Johns Hopkins Gazette: September 18, 1995

On Culture: Special Events Provide Midweek Culture Break

Mike Field
Staff Writer

     What inspiration did Aaron Copland find to help him compose?
What does Yo Yo Ma think about when he picks up and begins to
play his cello? What is the sound and artistry of traditional
Indian music? Or African American diaspora storytelling? Does God
command faithful Christians to handle poisonous snakes?

     If universities are a collection of inquisitive minds, then
these questions--and others like them--might be expected to
provoke some curiosity on campus. At Hopkins, for 30 years now,
they have.

     Two university organizations--the Office of Special Events
on the Homewood campus and the Medical Institutions Office of
Cultural Affairs on the East Baltimore campus--have been bringing
thinkers, performers, artists, writers, poets and politicians to
the Hopkins community through a variety of programs going as far
back as 1965. Often free, sometimes controversial and almost
never without a strong contingent of interested audience members,
these events are designed to bring the various members of the
university's diverse community together for an hour or more of
something different.

     On the Homewood campus, the Office of Special Events'
popular Wednesday Noon Series offers faculty, staff, students and
community members an opportunity to spend a lunch hour watching a
performance or hearing an author talk about a recent book. Now in
its 25th year, the noon series was established to unite
individuals from different schools and departments in common
intellectual discovery; the series often includes the offbeat,
the challenging and, sometimes, the purely entertaining. All of
the Wednesday Noon Series events are free and open to the public.

     "I try to present things that are different," said Mary
Ellen Robinson, director of the Office of Special Events and
creator of each semester's noon series program. "It's not all
lectures or music; some are pure entertainment. My goal is to
provide something for almost everyone at least once a semester."

     This season's offerings include, among others, a
presentation of the video of the 1994 London International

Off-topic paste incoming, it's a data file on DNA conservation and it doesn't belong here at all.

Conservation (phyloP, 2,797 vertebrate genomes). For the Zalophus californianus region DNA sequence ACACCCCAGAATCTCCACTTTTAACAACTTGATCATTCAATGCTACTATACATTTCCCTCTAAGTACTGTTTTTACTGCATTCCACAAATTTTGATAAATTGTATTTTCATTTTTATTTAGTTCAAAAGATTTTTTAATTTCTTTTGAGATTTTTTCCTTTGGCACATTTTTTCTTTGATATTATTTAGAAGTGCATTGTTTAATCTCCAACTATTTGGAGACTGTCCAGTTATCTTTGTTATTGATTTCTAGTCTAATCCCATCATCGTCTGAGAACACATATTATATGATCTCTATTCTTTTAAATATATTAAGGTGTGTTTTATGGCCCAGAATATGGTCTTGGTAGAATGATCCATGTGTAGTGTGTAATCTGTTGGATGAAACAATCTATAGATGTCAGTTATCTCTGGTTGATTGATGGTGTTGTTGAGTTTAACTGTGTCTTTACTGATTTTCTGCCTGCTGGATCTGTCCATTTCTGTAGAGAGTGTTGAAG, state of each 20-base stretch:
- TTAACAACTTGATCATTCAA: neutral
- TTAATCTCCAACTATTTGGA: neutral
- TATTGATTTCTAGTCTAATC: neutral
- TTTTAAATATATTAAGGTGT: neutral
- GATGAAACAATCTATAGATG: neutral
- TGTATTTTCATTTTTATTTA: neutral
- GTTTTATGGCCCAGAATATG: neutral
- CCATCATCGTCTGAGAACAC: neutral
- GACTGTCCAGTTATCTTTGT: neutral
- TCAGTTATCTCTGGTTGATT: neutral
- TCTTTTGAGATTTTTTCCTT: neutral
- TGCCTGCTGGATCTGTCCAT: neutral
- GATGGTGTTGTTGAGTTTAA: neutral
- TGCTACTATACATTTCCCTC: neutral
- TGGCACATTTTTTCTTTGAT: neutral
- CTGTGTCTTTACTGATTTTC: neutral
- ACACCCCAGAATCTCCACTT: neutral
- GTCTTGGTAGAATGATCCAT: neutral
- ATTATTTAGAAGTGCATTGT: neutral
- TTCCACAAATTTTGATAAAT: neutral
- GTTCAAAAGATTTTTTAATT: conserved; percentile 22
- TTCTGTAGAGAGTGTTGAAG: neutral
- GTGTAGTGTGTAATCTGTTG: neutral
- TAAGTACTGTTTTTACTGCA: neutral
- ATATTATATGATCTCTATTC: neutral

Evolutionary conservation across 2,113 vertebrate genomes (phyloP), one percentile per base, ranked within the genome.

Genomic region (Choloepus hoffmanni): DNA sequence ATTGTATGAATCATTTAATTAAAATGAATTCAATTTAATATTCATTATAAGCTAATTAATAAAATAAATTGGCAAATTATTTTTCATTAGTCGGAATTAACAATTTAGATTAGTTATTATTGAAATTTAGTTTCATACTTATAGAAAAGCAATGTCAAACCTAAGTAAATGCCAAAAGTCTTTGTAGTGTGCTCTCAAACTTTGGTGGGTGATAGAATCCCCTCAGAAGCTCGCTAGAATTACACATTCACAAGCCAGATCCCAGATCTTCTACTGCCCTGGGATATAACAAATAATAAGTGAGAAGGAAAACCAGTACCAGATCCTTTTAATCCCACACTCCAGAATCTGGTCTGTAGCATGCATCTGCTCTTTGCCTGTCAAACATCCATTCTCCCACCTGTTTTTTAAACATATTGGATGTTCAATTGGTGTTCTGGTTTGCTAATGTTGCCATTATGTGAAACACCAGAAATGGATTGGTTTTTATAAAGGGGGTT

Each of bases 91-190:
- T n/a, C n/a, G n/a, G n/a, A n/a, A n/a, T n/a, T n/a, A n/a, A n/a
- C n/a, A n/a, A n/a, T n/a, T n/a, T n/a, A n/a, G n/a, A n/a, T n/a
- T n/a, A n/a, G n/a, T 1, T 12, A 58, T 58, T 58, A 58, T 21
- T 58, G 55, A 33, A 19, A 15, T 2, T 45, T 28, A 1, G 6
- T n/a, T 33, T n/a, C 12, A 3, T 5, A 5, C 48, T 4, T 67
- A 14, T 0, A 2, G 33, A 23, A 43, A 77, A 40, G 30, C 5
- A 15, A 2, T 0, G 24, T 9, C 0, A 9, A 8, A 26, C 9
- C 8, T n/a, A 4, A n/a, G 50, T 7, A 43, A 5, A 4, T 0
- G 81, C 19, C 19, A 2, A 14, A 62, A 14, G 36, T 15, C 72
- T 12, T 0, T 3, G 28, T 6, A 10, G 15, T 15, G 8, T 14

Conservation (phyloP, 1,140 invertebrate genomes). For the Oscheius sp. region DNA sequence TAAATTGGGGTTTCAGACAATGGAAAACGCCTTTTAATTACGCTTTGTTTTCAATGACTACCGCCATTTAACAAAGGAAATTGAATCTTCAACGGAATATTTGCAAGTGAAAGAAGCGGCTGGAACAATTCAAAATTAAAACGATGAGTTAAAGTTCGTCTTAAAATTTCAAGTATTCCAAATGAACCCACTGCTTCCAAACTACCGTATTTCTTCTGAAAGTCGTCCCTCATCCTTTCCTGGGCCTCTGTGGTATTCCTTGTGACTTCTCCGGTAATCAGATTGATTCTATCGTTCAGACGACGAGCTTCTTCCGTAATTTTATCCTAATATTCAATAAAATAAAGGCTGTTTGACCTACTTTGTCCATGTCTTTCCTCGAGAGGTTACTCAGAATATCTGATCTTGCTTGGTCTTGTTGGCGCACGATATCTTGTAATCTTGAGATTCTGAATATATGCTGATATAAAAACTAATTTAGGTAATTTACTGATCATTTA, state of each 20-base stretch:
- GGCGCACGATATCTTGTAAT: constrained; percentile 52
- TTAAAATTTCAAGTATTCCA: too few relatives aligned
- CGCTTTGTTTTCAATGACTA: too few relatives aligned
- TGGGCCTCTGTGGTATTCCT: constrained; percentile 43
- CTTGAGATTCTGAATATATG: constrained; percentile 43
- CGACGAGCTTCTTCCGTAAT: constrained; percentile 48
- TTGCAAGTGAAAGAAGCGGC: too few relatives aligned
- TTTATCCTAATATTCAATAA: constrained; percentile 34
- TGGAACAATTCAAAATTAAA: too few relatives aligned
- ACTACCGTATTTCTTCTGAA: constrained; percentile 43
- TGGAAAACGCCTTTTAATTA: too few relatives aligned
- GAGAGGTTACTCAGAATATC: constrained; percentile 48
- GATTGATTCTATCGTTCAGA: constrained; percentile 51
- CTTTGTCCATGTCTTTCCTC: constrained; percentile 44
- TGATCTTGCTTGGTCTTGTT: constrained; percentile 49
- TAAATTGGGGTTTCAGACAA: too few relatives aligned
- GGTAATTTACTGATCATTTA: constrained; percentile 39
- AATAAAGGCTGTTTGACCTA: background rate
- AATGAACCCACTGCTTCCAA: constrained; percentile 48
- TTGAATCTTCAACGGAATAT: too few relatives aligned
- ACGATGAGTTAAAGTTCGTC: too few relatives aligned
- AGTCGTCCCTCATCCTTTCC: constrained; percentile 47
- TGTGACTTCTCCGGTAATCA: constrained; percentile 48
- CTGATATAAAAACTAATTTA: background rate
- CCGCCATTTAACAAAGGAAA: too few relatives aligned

Advertising Awards, a lecture and presentation of German lieder
and French chansons, an investigation into the current debate
surrounding the orphanage and welfare, and a lecture by the
author of a book about snake handling among religious sects in
southern Appalachia.

     The Office of Special Events advertises each semester's
offering through a mailer that goes out to about 35,000
individuals at Hopkins and in the surrounding communities. In
addition to featuring the Wednesday Noon Series, the brochure
typically lists special concerts and other events sponsored
through Robinson's office. 

     "We are additionally responsible for the endowed lectures on
campus, such as the Kent and the Pouder," Robinson said, "and we
also host occasional performances for which we must charge
admission to help defray costs. This season, for instance, we are
featuring the Empire Brass Quintet, Andrew Roblin and the Pocono
Mountain Men, and the Alvin Ailey Repertory Ensemble." Tickets to
those events range in price from $10 to $22 with discounts
offered to seniors and full-time students.

     At the Medical Institutions, the Office of Cultural Affairs
is celebrating its 18th season with a full slate of lectures,
performances, readings and events. 

     "We were established in 1977 as a pioneer venture to bring
the humanities and the performing arts into the medical school
environment," said Christin Goodell, coordinator of the Office of